What is the difference between hemp and marijuana?


Both marijuana and hemp are cannabis plants, scientifically known as Cannabis sativa L. They differ mainly in their morphology and in the active compounds they produce. These differences are not merely superficial, but have profound implications both in their use and in their legal and cultural perception.

Hemp has been valued for millennia for its strong fibre, used in the manufacture of ropes, fabrics and paper, as well as for its nutrient-rich seeds and oil. In recent years, it has also become the main source of CBD.

Marijuana, on the other hand, refers to cannabis strains that contain significant concentrations of tetrahydrocannabinol (THC), the psychotropic compound that causes the “high” effect.

This distinction between hemp and marijuana is not only a matter of chemical composition, but also of legislation and application in everyday life. While hemp has been decriminalised and is legal in many parts of the world, marijuana remains the subject of legal and social debate, although its medicinal and recreational use has gained acceptance in several countries.

This article will explore the crucial differences between these two sister plants of the cannabis genus, unravelling the mysteries of their biology, their applications and the intricate legal landscape that surrounds them.

Differences regarding morphology and cultivation

At first glance, both hemp and marijuana may appear identical to the untrained eye, however, closer inspection reveals considerable differences in morphology and optimal growing conditions.

Traditionally, hemp has been grown for its fibre and seeds, featuring tall, slender growth. It reaches heights of up to 4 metres and its leaves are narrower and clustered at the top of the plant.

Marijuana, on the other hand, is characterised by its bushier, lower structure, with broad leaves and dense buds containing most of its cannabinoids. These physical differences are a direct reflection of their divergent uses and specific growing conditions.

Over many years, hemp has been grown in large open fields, adapted to a wide range of climates and soils. The aim was to maximise fibre and seed production, with plants placed close together to encourage vertical growth and the production of long, straight stalks.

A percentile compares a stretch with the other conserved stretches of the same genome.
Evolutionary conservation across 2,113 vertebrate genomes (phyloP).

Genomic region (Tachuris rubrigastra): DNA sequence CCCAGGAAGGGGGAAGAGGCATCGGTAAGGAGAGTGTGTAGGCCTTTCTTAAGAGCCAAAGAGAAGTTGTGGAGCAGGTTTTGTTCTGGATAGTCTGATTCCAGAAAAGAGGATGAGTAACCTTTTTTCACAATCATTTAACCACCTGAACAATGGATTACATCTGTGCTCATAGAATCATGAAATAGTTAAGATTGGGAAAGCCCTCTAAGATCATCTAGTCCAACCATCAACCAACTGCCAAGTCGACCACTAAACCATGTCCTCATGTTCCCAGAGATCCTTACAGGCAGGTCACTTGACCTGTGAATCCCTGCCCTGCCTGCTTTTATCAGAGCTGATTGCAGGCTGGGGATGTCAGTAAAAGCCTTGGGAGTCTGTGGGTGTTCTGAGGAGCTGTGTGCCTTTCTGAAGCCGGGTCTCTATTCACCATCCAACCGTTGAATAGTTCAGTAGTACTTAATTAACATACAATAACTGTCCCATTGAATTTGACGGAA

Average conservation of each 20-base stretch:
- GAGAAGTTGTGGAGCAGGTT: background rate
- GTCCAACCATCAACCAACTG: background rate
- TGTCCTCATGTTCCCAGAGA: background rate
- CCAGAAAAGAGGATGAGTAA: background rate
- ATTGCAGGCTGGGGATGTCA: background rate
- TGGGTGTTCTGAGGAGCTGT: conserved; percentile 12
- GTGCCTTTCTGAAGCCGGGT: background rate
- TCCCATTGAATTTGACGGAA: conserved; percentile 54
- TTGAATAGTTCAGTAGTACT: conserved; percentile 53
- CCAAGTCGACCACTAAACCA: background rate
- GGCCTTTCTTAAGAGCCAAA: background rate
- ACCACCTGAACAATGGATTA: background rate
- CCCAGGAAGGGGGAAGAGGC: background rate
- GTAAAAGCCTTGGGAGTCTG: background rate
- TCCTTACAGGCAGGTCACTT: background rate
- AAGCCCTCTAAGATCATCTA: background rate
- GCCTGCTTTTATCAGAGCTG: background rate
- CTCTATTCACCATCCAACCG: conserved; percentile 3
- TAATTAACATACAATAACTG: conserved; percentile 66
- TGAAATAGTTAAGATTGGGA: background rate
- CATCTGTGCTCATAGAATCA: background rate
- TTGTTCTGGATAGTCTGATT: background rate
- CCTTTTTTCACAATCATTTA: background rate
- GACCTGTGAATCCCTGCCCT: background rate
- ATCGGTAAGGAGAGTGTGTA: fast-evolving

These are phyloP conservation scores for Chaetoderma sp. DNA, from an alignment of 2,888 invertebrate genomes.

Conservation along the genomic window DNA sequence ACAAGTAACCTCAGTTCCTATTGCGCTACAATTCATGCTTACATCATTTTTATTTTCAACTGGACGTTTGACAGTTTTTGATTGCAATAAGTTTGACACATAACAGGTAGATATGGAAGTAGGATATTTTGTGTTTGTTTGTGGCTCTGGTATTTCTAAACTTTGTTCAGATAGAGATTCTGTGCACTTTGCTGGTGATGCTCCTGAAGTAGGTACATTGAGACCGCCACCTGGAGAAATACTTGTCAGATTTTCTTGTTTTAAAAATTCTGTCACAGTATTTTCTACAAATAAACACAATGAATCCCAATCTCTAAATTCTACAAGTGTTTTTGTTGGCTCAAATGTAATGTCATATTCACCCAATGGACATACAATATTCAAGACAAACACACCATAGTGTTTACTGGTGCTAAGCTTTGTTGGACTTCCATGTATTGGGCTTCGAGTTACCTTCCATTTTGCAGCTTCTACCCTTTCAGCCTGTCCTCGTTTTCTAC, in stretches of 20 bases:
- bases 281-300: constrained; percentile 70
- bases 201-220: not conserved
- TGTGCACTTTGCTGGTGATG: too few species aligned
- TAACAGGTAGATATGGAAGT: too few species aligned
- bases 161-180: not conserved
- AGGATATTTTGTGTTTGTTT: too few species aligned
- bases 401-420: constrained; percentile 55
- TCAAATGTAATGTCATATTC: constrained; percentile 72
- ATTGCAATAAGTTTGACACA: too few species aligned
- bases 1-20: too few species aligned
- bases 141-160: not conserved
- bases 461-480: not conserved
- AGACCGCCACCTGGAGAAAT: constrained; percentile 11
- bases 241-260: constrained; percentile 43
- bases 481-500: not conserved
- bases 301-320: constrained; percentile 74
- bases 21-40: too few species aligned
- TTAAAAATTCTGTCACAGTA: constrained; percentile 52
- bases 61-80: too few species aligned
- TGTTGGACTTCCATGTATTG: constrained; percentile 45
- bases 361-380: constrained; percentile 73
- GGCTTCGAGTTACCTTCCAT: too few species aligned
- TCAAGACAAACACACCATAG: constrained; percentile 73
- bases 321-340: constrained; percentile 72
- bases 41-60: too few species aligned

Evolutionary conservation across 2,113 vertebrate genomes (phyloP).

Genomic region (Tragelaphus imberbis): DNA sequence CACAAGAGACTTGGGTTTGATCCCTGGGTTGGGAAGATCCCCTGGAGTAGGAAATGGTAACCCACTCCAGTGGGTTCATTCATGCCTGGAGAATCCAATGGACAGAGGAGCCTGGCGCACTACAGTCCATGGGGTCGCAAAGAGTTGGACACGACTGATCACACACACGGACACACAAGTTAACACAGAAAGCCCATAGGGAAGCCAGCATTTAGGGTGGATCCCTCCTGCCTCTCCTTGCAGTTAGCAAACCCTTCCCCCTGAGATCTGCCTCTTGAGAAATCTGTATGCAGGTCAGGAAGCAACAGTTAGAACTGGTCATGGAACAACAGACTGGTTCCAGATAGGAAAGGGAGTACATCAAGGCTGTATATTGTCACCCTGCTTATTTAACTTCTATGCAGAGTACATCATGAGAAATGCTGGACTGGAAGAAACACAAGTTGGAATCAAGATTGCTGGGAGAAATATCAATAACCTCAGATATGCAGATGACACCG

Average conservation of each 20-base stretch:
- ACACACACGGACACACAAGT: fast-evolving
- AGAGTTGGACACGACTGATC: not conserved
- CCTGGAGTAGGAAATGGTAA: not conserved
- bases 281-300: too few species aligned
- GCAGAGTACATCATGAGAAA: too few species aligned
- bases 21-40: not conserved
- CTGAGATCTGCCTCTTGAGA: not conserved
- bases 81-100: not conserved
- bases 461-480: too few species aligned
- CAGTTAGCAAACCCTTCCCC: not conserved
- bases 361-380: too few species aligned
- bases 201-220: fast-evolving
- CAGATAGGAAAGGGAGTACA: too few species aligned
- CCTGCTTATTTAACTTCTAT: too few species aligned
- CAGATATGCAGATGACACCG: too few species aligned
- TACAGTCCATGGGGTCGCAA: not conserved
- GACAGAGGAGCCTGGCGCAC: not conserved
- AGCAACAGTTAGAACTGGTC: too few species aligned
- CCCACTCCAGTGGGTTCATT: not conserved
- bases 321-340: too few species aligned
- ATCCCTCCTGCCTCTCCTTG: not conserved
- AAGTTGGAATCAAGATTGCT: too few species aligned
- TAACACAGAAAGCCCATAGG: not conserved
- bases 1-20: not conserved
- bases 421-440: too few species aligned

In contrast, marijuana has been placed in a more controlled and meticulous environment to optimise THC and flower production. This includes precise control of light, humidity, soil pH, nutrients, etc.

However, with the popularisation of CBD for its many properties, hemp has started to receive the same amount of attention as marijuana. This is because this cannabinoid, CBD, is a much more abundant substance in hemp buds than in marijuana, which is why we are now pursuing the maximum production of the best quality hemp flowers, like the ones you can find in our e-commerce.

Uses and applications of hemp

Hemp and marijuana, while sharing botanical origins, diverge markedly in their uses, which reflect their chemical and morphological differences. These not only show the versatility of the cannabis genus, but also how societies have valued different characteristics of these plants throughout history.

Hemp fibre, obtained from the stalks of the plant, is known for its strength and durability, making it ideal for the manufacture of rope, textiles, and paper. It has been used for centuries to make clothing, sailing sails and books, among many other uses. In addition, hemp seed is a rich source of protein and omega-3 fatty acids.

Despite their differences, both hemp and marijuana have been valued for their properties. The former, with its high content of CBD and other non-psychotropic cannabinoids, has become popular for conditions of pain, anxiety and inflammation, without the intoxicating effects associated with THC.

Marijuana, on the other hand, has been used mostly for recreational purposes, due to the intoxicating effects it produces. Scientific research continues to unravel the potential of both, with a growing body of evidence supporting their use in a variety of conditions.

Legal status of both plants

The private use of marijuana is generally not illegal in EU countries. However, cultivation is illegal in many EU member states, even if it is for personal consumption, as is the case in France, for example. Some countries, such as Malta, Luxembourg or Germany, allow the cultivation of small numbers of plants. As for sale, with the exception of the Netherlands, it is totally prohibited, although in some countries, such as Germany, it is possible to obtain marijuana for one’s own consumption through an associative model.

On the other hand, as far as hemp or CBD buds are concerned, they are not specifically prohibited in any European country, although their cultivation may be subject to certain regulations. As far as sales are concerned, hemp or CBD buds, not being a drug like marijuana, can be sold in the EU, although some uses are limited. It is therefore advisable to inquire about the permitted forms of use wherever you are if you want to consume or use CBD products.

Leave a Reply

Your email address will not be published. Required fields are marked *

Related posts

Close My Cart